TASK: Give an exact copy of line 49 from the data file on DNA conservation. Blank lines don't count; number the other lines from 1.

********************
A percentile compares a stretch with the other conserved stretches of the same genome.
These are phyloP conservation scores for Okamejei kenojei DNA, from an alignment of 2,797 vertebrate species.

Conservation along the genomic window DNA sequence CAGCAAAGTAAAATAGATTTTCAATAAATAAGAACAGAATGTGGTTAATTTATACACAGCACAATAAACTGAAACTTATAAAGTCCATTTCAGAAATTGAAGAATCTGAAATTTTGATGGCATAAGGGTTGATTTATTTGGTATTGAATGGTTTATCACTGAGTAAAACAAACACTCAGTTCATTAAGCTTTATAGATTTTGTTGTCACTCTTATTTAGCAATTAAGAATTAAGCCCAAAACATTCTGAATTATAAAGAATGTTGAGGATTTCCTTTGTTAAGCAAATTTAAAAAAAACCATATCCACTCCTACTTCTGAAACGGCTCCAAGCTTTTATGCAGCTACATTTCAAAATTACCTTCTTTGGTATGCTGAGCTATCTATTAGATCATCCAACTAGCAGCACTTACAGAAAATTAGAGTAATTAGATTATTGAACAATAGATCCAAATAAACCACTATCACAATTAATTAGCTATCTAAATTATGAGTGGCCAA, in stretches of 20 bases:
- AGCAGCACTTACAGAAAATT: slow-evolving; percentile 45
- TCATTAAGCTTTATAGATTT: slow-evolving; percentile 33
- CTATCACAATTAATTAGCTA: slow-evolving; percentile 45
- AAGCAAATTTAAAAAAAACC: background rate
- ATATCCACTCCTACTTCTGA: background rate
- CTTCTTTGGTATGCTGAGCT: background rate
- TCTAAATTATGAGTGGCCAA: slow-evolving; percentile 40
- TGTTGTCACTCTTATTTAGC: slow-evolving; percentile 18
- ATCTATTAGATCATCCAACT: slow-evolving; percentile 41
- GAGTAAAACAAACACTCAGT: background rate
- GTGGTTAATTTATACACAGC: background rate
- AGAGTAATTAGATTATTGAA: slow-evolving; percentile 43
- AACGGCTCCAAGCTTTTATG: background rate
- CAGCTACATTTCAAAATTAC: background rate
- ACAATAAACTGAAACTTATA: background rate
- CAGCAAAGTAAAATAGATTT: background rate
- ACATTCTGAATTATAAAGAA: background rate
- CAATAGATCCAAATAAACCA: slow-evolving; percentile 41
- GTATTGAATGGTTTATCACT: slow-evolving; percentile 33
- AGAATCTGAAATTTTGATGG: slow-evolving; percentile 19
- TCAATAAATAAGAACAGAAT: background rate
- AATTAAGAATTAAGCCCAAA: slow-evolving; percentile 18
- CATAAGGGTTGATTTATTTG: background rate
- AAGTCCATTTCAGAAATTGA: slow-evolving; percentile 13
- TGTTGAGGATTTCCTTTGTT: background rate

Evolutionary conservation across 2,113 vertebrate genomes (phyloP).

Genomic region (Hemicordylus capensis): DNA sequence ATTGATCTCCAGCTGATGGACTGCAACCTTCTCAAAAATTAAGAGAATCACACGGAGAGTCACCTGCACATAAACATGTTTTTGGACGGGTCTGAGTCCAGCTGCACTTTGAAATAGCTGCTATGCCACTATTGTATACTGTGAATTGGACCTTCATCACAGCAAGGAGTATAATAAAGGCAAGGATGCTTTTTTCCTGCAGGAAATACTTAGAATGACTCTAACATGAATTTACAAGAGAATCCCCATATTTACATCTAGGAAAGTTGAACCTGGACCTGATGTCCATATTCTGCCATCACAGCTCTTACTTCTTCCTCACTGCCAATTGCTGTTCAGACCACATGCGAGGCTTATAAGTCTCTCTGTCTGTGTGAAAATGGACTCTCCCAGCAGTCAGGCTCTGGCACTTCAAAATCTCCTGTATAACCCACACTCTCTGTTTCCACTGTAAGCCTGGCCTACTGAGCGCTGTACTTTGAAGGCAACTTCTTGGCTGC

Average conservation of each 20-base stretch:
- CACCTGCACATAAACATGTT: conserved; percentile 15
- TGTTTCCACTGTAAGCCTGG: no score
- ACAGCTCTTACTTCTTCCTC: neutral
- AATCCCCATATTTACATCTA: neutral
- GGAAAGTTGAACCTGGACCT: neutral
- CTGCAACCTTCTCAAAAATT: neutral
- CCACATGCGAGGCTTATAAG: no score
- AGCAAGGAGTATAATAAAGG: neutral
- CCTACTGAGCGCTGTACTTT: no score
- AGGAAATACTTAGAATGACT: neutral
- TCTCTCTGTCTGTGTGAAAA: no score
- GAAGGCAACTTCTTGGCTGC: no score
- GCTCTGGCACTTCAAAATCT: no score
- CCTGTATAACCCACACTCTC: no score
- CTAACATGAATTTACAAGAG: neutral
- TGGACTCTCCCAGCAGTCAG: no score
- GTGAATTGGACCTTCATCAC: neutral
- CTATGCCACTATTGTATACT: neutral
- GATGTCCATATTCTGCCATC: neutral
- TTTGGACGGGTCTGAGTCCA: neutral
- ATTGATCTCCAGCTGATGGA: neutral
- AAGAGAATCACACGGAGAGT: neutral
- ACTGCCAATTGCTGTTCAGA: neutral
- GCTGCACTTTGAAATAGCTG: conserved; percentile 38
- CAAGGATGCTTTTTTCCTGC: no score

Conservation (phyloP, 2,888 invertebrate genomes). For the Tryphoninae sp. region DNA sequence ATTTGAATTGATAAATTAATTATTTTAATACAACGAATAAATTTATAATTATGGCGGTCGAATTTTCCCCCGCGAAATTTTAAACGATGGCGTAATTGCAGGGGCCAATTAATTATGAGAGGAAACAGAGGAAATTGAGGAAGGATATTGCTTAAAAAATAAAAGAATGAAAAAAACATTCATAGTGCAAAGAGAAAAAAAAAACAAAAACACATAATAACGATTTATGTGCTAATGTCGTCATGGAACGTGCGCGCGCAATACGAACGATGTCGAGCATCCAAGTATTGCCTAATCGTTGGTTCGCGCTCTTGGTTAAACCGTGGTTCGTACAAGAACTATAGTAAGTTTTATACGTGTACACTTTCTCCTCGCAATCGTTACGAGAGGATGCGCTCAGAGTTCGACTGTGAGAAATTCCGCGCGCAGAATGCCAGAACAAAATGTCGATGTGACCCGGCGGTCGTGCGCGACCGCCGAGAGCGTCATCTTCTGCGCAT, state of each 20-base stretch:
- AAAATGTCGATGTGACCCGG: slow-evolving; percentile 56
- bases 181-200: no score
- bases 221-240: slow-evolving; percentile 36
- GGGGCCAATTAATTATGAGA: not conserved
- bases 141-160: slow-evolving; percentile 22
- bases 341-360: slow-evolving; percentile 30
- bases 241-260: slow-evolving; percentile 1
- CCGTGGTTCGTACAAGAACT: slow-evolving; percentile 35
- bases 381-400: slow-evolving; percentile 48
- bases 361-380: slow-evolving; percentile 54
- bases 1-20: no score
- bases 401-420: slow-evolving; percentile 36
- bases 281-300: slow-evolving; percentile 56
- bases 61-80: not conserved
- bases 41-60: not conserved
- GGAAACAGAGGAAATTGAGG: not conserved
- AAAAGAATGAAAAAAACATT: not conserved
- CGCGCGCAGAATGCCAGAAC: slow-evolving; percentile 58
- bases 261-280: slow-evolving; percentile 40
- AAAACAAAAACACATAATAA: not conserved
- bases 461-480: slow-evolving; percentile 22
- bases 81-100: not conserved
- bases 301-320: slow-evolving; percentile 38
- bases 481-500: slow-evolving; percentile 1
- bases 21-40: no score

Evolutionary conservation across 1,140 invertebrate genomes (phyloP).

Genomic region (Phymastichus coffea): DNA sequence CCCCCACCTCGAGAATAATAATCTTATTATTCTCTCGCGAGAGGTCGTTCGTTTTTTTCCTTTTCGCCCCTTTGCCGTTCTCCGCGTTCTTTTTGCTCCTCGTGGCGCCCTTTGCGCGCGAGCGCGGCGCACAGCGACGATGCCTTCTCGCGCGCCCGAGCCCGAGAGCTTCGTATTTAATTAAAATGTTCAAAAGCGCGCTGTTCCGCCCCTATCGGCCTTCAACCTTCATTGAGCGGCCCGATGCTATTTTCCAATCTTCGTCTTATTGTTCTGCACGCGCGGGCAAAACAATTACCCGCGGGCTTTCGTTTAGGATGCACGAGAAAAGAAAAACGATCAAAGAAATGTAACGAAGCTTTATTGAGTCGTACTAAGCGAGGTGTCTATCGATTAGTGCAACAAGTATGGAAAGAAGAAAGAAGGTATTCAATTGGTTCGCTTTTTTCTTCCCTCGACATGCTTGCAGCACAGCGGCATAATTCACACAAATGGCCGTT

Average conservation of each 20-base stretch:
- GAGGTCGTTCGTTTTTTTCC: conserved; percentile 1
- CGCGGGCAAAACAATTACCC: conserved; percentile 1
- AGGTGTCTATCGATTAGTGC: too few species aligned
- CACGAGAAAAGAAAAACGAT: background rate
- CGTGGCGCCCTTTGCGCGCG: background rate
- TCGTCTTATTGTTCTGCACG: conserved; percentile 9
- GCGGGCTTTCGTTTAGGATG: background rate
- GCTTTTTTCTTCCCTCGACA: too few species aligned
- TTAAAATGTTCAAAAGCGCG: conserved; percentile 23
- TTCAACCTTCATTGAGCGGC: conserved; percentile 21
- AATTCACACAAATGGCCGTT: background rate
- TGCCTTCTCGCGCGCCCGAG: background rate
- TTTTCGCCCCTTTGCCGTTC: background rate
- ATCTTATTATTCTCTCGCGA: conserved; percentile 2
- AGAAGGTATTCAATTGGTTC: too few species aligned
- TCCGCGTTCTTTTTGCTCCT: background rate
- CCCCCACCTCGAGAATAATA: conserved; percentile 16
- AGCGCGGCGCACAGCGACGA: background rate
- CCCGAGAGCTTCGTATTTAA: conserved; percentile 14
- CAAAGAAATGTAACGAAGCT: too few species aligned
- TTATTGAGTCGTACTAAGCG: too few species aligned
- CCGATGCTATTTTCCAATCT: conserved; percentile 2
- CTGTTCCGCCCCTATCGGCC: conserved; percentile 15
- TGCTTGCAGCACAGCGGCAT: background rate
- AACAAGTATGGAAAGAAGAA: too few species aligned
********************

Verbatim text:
- CTATGCCACTATTGTATACT: neutral